Carole Parent Lab

We seek to understand how cells detect and respond to external chemotactic signals to shed light on inflammation and cancer metastasis.

Our Research

Our lab works to understand how cells detect and respond to external chemotactic signals that are detected by GPCRs, and, in particular, how the spatial and temporal relay of chemotactic signals between cells impact single and group cell migration in the context of inflammation and cancer metastasis.

Carole Parent, Ph.D.

Research Professor, U-M Life Sciences Institute
Raymond and Lynne Ruddon Professor of Cancer Biology and Pharmacology, U-M Medical School
Professor of Cell and Developmental Biology, U-M Medical School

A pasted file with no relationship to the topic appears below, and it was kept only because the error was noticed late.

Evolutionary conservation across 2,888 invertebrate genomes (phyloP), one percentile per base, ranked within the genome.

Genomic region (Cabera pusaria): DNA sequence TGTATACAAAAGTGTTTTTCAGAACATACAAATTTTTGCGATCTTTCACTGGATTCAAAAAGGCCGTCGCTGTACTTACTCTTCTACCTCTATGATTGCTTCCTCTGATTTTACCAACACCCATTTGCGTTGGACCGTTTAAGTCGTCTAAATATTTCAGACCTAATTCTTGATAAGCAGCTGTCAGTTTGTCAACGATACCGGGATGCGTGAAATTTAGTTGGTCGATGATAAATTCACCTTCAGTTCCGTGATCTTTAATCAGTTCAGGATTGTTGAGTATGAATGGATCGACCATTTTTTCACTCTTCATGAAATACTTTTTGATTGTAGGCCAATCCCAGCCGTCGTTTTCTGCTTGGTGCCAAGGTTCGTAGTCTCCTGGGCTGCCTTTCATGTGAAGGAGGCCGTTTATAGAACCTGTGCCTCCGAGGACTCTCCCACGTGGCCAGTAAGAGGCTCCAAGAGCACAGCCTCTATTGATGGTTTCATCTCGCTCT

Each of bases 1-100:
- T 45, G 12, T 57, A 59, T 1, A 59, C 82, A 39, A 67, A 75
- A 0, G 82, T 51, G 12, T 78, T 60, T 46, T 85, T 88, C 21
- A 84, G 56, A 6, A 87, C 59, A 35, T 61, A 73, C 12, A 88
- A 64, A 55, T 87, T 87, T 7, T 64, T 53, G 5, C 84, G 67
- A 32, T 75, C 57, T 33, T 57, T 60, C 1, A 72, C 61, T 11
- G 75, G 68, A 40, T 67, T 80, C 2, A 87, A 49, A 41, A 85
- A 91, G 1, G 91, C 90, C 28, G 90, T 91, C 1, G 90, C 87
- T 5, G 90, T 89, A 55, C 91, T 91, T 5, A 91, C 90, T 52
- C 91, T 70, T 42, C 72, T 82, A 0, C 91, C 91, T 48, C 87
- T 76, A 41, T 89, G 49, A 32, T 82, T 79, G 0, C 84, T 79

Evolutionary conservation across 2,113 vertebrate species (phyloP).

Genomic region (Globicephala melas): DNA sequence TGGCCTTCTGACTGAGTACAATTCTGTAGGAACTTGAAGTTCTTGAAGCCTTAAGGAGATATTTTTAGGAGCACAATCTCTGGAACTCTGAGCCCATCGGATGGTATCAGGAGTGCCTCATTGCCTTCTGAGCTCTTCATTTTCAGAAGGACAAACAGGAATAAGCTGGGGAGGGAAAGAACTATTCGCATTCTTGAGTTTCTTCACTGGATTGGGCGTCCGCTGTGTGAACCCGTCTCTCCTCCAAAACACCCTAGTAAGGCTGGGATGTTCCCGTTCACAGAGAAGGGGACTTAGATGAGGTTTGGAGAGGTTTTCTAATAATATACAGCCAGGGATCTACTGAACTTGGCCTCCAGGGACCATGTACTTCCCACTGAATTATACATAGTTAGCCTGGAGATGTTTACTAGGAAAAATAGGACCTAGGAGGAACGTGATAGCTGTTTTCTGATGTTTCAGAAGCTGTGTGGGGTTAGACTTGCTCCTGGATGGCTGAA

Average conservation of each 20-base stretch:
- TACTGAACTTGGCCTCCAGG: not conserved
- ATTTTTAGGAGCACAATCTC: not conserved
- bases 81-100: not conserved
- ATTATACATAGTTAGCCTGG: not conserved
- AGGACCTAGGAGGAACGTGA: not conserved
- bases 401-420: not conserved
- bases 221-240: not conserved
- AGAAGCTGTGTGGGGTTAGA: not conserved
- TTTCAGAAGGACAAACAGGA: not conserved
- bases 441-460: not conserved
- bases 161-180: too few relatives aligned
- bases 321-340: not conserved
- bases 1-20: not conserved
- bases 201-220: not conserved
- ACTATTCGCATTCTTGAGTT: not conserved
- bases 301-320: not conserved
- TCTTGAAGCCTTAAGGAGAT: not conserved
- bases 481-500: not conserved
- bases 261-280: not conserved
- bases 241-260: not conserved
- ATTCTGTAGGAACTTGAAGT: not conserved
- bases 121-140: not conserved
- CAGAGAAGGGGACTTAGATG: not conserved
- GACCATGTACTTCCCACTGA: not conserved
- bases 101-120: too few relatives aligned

Faculty Director, Michigan Pioneer Fellows

Publication Highlights

Extracellular vesicles direct migration by synthesizing and releasing chemotactic signals

Kriebel PW, Majumdar R, Jenkins LM, Senoo H, Wang W, Ammu S, Chen S, Narayan K, Iijima M, Parent CA, J Cell Biol (2018)

Cell motility in cancer invasion and metastasis: insights from simple model organisms

Stuelten CH, Parent CA, Montell DJ, Nat Rev Cancer (2018)

Exosomes mediate LTB4 release during neutrophil chemotaxis

Majumdar R, Tavakoli Tameh A, Parent CA, PLoS Biol (2016)

Neutrophil swarms require LTB4 and integrins at sites of cell death in vivo

Lämmermann T, Afonso PV, Angermann BR, Wang JM, Kastenmüller W, Parent CA, Germain RN, Nature (2013)

LTB4 is a signal-relay molecule during neutrophil chemotaxis

Afonso PV, Janka-Junttila M, Lee YJ, McCann CP, Oliver CM, Aamer KA, Losert W, Cicerone MT, Parent CA, Dev Cell (2012)

Collective cell migration requires vesicular trafficking for chemoattractant delivery at the trailing edge

Kriebel PW, Barr VA, Rericha EC, Zhang G, Parent CA, J Cell Biol (2008)

Parent Lab

Room 4382
Life Sciences Institute
Mary Sue Coleman Hall
210 Washtenaw Avenue
Ann Arbor, MI 48109-2216